- If planning to sell the property, the landlord must provide written notice to the tenant advising that they are planning to put the property on the market. Following this, the landlord must obtain the tenant’s consent before showing the property to real estate agents or prospective buyers
- Give 48 hours’ notice before inspecting the property. Inspections can only take place between the hours of 8am and 7pm. Similarly, if wanting to visit the property to carry out repairs, the landlord must give the tenant 24 hours’ notice and make those repairs between 8am and 7pm
- Provide at least 90 days’ notice to end a periodic tenancy. If the landlord is ending the tenancy because they or a family member wish to move into the property, or if the property is being sold and has gone unconditional, the landlord only needs to give the tenant 42 days’ notice to end the tenancy. If the landlord gives the tenant notice to end the tenancy and the tenant wants to move out sooner, the tenant must still give the landlord the requisite 21 days’ notice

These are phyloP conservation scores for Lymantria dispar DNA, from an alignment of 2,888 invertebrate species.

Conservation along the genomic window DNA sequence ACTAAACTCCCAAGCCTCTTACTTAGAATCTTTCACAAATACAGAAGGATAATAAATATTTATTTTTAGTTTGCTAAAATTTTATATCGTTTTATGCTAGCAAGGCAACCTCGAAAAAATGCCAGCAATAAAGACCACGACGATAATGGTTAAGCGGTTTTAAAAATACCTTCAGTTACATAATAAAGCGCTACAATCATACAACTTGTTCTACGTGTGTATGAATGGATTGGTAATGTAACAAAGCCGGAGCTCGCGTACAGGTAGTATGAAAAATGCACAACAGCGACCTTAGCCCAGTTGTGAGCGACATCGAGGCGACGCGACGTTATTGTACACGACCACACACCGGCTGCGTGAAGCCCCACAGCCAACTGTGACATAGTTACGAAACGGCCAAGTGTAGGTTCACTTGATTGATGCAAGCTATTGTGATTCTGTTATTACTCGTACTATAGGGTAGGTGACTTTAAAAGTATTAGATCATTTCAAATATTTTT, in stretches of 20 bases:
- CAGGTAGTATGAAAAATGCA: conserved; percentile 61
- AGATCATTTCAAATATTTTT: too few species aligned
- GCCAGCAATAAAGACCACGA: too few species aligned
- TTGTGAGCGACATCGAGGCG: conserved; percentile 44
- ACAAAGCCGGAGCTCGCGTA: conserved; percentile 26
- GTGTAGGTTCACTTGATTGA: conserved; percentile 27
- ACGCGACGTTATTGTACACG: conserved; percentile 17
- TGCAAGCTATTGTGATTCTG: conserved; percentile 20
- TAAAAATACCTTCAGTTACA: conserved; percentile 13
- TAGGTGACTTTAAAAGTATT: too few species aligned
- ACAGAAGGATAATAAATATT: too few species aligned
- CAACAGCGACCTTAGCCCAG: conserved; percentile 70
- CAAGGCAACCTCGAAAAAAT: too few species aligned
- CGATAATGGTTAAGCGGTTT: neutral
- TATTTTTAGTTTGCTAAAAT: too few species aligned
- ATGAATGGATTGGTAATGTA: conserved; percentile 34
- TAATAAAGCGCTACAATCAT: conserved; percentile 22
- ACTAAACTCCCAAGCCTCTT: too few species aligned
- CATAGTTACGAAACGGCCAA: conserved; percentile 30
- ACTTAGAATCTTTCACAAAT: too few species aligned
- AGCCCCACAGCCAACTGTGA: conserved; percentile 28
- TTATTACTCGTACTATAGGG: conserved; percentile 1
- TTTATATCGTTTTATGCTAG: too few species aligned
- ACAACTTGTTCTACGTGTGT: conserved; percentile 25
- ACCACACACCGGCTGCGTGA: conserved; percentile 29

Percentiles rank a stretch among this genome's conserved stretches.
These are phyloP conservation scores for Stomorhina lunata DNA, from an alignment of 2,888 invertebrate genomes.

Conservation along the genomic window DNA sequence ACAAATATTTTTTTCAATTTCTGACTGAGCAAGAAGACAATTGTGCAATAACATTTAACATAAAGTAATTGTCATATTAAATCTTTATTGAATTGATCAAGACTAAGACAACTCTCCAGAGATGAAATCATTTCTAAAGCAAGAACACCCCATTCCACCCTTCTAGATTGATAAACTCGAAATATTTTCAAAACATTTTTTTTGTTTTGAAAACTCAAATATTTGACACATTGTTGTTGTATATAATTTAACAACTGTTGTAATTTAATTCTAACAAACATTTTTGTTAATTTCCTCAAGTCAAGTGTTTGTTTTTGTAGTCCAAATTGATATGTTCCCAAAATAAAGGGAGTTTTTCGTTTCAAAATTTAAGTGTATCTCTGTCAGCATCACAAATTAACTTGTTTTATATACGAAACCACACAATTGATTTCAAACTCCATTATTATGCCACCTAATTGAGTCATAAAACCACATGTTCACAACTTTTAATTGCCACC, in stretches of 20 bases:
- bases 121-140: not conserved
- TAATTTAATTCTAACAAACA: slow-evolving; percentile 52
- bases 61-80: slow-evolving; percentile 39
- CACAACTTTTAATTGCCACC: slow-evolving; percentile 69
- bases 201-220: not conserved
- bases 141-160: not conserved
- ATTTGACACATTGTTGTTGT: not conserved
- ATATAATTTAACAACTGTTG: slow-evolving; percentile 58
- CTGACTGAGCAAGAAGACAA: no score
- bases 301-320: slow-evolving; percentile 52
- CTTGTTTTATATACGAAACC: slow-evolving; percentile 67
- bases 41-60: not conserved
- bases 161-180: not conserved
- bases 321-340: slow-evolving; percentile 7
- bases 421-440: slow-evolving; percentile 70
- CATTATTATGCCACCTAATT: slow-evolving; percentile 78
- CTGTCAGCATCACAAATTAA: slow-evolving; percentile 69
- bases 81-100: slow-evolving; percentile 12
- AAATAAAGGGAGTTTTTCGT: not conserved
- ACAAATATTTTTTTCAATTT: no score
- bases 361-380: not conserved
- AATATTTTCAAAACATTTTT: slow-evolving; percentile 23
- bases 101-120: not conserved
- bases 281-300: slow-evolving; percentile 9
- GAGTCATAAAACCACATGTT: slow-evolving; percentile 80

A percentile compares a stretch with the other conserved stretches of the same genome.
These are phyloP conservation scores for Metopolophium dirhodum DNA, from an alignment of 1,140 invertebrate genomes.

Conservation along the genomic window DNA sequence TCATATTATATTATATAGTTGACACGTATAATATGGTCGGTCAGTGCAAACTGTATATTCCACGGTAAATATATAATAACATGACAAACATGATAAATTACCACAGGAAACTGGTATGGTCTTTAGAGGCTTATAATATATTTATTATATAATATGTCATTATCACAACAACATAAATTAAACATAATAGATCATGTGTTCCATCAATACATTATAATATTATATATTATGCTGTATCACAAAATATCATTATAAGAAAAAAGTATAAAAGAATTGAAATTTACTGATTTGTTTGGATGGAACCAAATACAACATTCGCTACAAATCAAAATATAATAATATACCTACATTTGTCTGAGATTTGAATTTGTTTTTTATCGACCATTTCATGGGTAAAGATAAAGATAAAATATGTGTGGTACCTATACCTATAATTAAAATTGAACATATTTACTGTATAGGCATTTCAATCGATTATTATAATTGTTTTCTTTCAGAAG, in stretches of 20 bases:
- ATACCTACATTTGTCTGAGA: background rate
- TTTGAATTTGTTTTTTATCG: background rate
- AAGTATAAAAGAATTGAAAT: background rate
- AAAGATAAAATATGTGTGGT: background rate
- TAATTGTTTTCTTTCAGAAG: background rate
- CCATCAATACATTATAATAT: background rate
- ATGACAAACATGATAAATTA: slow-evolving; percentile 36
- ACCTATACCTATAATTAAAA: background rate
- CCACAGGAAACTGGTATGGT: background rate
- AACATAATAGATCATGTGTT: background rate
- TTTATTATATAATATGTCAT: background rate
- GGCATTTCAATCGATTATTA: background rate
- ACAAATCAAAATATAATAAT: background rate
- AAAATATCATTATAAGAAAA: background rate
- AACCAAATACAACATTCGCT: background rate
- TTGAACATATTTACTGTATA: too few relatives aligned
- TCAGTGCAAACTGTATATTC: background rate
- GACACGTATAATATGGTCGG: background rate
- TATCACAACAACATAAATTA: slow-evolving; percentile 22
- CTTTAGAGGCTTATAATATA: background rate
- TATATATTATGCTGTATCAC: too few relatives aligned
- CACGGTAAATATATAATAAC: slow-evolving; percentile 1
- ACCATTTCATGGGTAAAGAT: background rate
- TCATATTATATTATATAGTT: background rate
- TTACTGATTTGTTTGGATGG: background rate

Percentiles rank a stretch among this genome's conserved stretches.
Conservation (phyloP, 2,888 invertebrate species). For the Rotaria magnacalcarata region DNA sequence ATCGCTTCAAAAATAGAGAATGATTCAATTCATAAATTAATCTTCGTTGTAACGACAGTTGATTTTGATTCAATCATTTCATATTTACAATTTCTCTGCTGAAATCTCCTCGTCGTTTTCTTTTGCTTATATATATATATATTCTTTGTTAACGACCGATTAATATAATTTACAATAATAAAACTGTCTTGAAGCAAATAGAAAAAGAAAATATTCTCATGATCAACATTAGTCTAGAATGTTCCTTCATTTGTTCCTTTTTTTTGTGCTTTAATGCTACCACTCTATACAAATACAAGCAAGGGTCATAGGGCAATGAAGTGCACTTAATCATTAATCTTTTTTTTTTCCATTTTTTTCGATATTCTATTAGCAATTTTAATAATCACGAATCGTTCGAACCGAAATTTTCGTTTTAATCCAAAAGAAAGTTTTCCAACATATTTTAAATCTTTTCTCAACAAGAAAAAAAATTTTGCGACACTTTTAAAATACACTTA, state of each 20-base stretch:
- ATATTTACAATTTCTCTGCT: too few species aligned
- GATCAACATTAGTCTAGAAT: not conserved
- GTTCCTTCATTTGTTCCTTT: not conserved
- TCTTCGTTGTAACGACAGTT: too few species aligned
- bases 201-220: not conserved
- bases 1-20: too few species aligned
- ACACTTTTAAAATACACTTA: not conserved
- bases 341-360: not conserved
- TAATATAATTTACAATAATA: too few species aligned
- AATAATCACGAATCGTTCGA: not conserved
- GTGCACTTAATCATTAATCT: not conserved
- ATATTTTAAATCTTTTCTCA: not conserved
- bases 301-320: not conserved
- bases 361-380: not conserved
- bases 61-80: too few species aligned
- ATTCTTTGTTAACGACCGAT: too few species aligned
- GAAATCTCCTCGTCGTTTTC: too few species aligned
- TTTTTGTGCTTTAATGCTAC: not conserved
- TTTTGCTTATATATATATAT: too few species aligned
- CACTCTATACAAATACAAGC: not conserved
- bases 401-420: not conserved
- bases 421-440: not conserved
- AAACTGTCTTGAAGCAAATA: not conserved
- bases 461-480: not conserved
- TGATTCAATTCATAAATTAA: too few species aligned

- If the tenancy started after 1 July 2016, the landlord must meet the requirements of the Residential Tenancies Act relating to insulation levels in the property. This means that the tenancy agreement must contain a signed Insulation Statement from the landlord disclosing whether there is insulation in the home and information about its type and condition
- If the property is part of a Body Corporate, the landlord must supply a copy of the Body Corporate rules to the tenant at the start of the tenancy. In addition, the tenancy agreement must refer to these rules as being part of the terms of the tenancy agreement
Under no circumstances can a landlord do the following:
- Ask for more than four weeks’ rent as a bond, nor can they ask for more than two weeks’ rent in advance
- Increase the rent more than once every six months from either the start of the tenancy or the last rent increase
- Interfere with the tenant’s privacy or inspect the property more than once every four weeks, except to check on work that the tenant has done to remedy a breach of the tenancy agreement
- Change the locks on the property without the tenant’s permission
- Pay rent on time and keep the property clean and tidy
- Inform the landlord promptly about any damage on the property that needs to be fixed
- Replace smoke alarm batteries as necessary and fix any damage that the tenant or any of its visitors cause by being careless
- Pay the phone, electricity, gas and/or internet bills, plus any other utility charges attributable to them